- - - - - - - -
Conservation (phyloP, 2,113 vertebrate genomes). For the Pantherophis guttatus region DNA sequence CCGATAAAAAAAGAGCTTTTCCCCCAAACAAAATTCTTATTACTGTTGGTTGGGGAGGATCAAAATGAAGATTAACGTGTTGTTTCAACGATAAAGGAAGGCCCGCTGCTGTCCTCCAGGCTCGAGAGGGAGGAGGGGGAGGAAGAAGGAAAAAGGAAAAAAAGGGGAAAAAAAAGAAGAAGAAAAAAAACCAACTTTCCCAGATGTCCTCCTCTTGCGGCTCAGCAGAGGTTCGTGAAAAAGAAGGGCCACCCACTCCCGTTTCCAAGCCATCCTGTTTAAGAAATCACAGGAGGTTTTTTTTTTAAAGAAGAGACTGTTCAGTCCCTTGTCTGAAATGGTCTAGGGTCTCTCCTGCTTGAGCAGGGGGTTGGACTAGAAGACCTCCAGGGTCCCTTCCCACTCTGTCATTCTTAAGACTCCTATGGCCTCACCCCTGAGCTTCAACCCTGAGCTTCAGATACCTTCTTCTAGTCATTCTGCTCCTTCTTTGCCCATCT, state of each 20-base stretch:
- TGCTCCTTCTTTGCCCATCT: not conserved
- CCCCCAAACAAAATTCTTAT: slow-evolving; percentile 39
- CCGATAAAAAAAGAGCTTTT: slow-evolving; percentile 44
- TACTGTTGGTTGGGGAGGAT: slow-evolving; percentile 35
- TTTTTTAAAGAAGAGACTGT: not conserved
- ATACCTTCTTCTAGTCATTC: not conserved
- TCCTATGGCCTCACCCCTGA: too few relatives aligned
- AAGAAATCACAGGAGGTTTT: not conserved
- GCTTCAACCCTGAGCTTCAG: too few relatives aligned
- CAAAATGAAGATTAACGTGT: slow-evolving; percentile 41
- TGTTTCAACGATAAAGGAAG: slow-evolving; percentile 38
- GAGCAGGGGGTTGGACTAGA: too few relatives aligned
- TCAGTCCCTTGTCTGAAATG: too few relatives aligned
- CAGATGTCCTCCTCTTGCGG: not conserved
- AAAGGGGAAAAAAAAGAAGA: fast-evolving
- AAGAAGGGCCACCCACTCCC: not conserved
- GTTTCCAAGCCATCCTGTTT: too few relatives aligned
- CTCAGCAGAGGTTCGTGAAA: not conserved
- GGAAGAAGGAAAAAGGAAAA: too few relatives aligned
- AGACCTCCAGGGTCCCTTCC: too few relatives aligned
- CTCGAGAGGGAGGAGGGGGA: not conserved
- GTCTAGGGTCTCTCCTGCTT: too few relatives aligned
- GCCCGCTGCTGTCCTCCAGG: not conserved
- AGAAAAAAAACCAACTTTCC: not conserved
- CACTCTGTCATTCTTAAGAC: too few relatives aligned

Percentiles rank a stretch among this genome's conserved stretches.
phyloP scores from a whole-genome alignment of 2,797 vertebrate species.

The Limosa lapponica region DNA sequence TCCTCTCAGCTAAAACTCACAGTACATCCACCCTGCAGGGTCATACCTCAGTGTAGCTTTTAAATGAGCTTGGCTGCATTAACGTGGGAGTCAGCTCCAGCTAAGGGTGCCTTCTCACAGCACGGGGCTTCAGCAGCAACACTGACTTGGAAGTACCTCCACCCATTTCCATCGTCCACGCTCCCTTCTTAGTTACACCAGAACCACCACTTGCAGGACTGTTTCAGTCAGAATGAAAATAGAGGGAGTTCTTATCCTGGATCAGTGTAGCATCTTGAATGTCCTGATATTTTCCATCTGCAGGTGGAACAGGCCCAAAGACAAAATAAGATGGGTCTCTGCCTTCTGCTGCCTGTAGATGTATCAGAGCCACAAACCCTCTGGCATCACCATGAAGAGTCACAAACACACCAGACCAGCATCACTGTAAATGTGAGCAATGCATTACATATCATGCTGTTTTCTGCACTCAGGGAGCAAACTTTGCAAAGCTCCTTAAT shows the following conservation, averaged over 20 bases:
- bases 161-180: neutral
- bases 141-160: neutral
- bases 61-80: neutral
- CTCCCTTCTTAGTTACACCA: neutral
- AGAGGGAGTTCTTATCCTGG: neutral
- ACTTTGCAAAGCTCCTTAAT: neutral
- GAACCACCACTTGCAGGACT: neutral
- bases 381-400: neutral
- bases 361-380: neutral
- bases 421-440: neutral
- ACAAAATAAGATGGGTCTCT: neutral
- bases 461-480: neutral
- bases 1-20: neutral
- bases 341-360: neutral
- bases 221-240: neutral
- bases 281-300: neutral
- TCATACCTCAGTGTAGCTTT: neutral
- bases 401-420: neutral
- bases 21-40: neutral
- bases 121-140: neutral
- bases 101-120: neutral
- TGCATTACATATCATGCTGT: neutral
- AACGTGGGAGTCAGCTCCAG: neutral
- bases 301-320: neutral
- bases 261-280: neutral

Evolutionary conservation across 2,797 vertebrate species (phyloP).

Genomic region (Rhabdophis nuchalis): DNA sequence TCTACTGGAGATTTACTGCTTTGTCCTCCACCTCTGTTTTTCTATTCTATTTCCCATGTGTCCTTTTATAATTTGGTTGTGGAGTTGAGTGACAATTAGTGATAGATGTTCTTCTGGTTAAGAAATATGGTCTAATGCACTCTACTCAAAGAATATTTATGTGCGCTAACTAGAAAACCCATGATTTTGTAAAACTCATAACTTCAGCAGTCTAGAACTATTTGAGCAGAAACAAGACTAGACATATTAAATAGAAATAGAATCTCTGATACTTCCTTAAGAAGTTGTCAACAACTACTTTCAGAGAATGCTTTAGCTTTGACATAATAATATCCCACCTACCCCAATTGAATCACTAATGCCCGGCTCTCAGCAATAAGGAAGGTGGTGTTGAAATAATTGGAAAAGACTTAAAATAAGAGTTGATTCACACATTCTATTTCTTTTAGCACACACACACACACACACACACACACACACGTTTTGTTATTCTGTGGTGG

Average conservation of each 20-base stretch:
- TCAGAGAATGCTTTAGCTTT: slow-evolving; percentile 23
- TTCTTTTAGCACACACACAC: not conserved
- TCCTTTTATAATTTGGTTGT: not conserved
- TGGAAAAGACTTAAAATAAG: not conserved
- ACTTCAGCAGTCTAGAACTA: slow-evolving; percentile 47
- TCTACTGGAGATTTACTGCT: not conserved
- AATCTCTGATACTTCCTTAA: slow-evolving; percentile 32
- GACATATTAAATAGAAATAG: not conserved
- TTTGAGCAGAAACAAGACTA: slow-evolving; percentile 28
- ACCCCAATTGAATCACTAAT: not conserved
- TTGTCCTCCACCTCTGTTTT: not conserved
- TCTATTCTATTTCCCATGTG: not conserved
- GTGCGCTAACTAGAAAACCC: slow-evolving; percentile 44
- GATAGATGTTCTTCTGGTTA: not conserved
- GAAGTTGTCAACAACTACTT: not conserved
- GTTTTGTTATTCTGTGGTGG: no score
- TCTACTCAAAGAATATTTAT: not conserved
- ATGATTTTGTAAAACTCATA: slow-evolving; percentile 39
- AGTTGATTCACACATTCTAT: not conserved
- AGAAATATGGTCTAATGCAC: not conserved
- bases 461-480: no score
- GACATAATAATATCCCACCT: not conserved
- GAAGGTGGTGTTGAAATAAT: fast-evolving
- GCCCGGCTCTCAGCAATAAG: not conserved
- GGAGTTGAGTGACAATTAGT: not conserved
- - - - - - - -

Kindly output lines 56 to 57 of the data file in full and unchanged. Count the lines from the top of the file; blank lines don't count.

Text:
Genomic region (Rhabdophis nuchalis): DNA sequence TCTACTGGAGATTTACTGCTTTGTCCTCCACCTCTGTTTTTCTATTCTATTTCCCATGTGTCCTTTTATAATTTGGTTGTGGAGTTGAGTGACAATTAGTGATAGATGTTCTTCTGGTTAAGAAATATGGTCTAATGCACTCTACTCAAAGAATATTTATGTGCGCTAACTAGAAAACCCATGATTTTGTAAAACTCATAACTTCAGCAGTCTAGAACTATTTGAGCAGAAACAAGACTAGACATATTAAATAGAAATAGAATCTCTGATACTTCCTTAAGAAGTTGTCAACAACTACTTTCAGAGAATGCTTTAGCTTTGACATAATAATATCCCACCTACCCCAATTGAATCACTAATGCCCGGCTCTCAGCAATAAGGAAGGTGGTGTTGAAATAATTGGAAAAGACTTAAAATAAGAGTTGATTCACACATTCTATTTCTTTTAGCACACACACACACACACACACACACACACACGTTTTGTTATTCTGTGGTGG

Average conservation of each 20-base stretch: